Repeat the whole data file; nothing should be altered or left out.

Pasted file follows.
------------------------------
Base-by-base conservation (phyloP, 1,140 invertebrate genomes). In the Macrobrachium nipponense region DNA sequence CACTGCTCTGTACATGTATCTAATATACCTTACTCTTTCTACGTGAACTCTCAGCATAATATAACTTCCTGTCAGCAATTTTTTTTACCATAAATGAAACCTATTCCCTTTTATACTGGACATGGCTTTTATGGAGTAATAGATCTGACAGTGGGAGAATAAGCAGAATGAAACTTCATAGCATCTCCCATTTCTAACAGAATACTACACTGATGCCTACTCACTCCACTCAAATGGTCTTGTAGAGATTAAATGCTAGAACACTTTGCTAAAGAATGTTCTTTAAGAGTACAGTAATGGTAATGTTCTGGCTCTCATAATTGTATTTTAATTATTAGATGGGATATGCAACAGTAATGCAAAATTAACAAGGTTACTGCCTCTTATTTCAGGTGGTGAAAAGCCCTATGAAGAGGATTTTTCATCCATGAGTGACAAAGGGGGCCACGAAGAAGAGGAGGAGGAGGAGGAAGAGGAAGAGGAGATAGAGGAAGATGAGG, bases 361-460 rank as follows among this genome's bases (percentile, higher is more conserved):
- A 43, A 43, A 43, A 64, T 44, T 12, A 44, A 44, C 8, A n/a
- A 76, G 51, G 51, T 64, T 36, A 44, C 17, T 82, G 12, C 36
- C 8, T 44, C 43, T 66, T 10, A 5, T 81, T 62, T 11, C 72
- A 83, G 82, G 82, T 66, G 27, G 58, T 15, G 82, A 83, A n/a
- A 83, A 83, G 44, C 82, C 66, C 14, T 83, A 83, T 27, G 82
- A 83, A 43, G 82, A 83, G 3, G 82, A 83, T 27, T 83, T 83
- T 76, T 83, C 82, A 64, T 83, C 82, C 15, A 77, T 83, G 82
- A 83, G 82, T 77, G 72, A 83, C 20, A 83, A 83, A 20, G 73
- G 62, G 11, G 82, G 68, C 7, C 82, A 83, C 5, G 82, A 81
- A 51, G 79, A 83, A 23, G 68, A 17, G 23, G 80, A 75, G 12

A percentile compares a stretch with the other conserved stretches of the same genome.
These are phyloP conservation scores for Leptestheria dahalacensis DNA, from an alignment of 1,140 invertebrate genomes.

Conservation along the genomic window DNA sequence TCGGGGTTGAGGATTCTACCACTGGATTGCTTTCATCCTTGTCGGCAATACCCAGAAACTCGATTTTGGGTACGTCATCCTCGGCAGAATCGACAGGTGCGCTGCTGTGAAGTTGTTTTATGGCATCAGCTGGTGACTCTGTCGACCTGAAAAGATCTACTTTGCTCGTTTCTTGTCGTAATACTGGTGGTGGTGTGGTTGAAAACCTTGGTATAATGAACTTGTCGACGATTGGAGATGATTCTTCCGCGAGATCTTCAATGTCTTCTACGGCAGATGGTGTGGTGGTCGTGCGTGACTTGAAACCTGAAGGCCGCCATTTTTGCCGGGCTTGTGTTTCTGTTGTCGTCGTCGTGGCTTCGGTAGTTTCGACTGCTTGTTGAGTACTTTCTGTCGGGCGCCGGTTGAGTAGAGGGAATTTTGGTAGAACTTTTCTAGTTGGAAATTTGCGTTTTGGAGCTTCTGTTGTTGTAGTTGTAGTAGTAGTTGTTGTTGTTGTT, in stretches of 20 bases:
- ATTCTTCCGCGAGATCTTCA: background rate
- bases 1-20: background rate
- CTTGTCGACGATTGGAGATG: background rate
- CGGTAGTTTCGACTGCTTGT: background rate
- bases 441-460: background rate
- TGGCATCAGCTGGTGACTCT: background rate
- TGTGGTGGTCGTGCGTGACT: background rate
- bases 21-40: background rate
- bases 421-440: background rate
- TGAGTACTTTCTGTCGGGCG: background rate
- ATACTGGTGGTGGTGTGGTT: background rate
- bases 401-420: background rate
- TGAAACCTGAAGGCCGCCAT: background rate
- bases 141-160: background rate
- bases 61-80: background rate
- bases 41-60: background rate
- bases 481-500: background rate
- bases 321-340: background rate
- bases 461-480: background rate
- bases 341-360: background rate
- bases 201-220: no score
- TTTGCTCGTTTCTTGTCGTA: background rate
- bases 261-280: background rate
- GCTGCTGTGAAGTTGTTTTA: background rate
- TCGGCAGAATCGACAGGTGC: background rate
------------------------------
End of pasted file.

Base-by-base conservation (phyloP, 1,140 invertebrate genomes). In the Macrobrachium nipponense region DNA sequence CACTGCTCTGTACATGTATCTAATATACCTTACTCTTTCTACGTGAACTCTCAGCATAATATAACTTCCTGTCAGCAATTTTTTTTACCATAAATGAAACCTATTCCCTTTTATACTGGACATGGCTTTTATGGAGTAATAGATCTGACAGTGGGAGAATAAGCAGAATGAAACTTCATAGCATCTCCCATTTCTAACAGAATACTACACTGATGCCTACTCACTCCACTCAAATGGTCTTGTAGAGATTAAATGCTAGAACACTTTGCTAAAGAATGTTCTTTAAGAGTACAGTAATGGTAATGTTCTGGCTCTCATAATTGTATTTTAATTATTAGATGGGATATGCAACAGTAATGCAAAATTAACAAGGTTACTGCCTCTTATTTCAGGTGGTGAAAAGCCCTATGAAGAGGATTTTTCATCCATGAGTGACAAAGGGGGCCACGAAGAAGAGGAGGAGGAGGAGGAAGAGGAAGAGGAGATAGAGGAAGATGAGG, bases 361-460 rank as follows among this genome's bases (percentile, higher is more conserved):
- A 43, A 43, A 43, A 64, T 44, T 12, A 44, A 44, C 8, A n/a
- A 76, G 51, G 51, T 64, T 36, A 44, C 17, T 82, G 12, C 36
- C 8, T 44, C 43, T 66, T 10, A 5, T 81, T 62, T 11, C 72
- A 83, G 82, G 82, T 66, G 27, G 58, T 15, G 82, A 83, A n/a
- A 83, A 83, G 44, C 82, C 66, C 14, T 83, A 83, T 27, G 82
- A 83, A 43, G 82, A 83, G 3, G 82, A 83, T 27, T 83, T 83
- T 76, T 83, C 82, A 64, T 83, C 82, C 15, A 77, T 83, G 82
- A 83, G 82, T 77, G 72, A 83, C 20, A 83, A 83, A 20, G 73
- G 62, G 11, G 82, G 68, C 7, C 82, A 83, C 5, G 82, A 81
- A 51, G 79, A 83, A 23, G 68, A 17, G 23, G 80, A 75, G 12

A percentile compares a stretch with the other conserved stretches of the same genome.
These are phyloP conservation scores for Leptestheria dahalacensis DNA, from an alignment of 1,140 invertebrate genomes.

Conservation along the genomic window DNA sequence TCGGGGTTGAGGATTCTACCACTGGATTGCTTTCATCCTTGTCGGCAATACCCAGAAACTCGATTTTGGGTACGTCATCCTCGGCAGAATCGACAGGTGCGCTGCTGTGAAGTTGTTTTATGGCATCAGCTGGTGACTCTGTCGACCTGAAAAGATCTACTTTGCTCGTTTCTTGTCGTAATACTGGTGGTGGTGTGGTTGAAAACCTTGGTATAATGAACTTGTCGACGATTGGAGATGATTCTTCCGCGAGATCTTCAATGTCTTCTACGGCAGATGGTGTGGTGGTCGTGCGTGACTTGAAACCTGAAGGCCGCCATTTTTGCCGGGCTTGTGTTTCTGTTGTCGTCGTCGTGGCTTCGGTAGTTTCGACTGCTTGTTGAGTACTTTCTGTCGGGCGCCGGTTGAGTAGAGGGAATTTTGGTAGAACTTTTCTAGTTGGAAATTTGCGTTTTGGAGCTTCTGTTGTTGTAGTTGTAGTAGTAGTTGTTGTTGTTGTT, in stretches of 20 bases:
- ATTCTTCCGCGAGATCTTCA: background rate
- bases 1-20: background rate
- CTTGTCGACGATTGGAGATG: background rate
- CGGTAGTTTCGACTGCTTGT: background rate
- bases 441-460: background rate
- TGGCATCAGCTGGTGACTCT: background rate
- TGTGGTGGTCGTGCGTGACT: background rate
- bases 21-40: background rate
- bases 421-440: background rate
- TGAGTACTTTCTGTCGGGCG: background rate
- ATACTGGTGGTGGTGTGGTT: background rate
- bases 401-420: background rate
- TGAAACCTGAAGGCCGCCAT: background rate
- bases 141-160: background rate
- bases 61-80: background rate
- bases 41-60: background rate
- bases 481-500: background rate
- bases 321-340: background rate
- bases 461-480: background rate
- bases 341-360: background rate
- bases 201-220: no score
- TTTGCTCGTTTCTTGTCGTA: background rate
- bases 261-280: background rate
- GCTGCTGTGAAGTTGTTTTA: background rate
- TCGGCAGAATCGACAGGTGC: background rate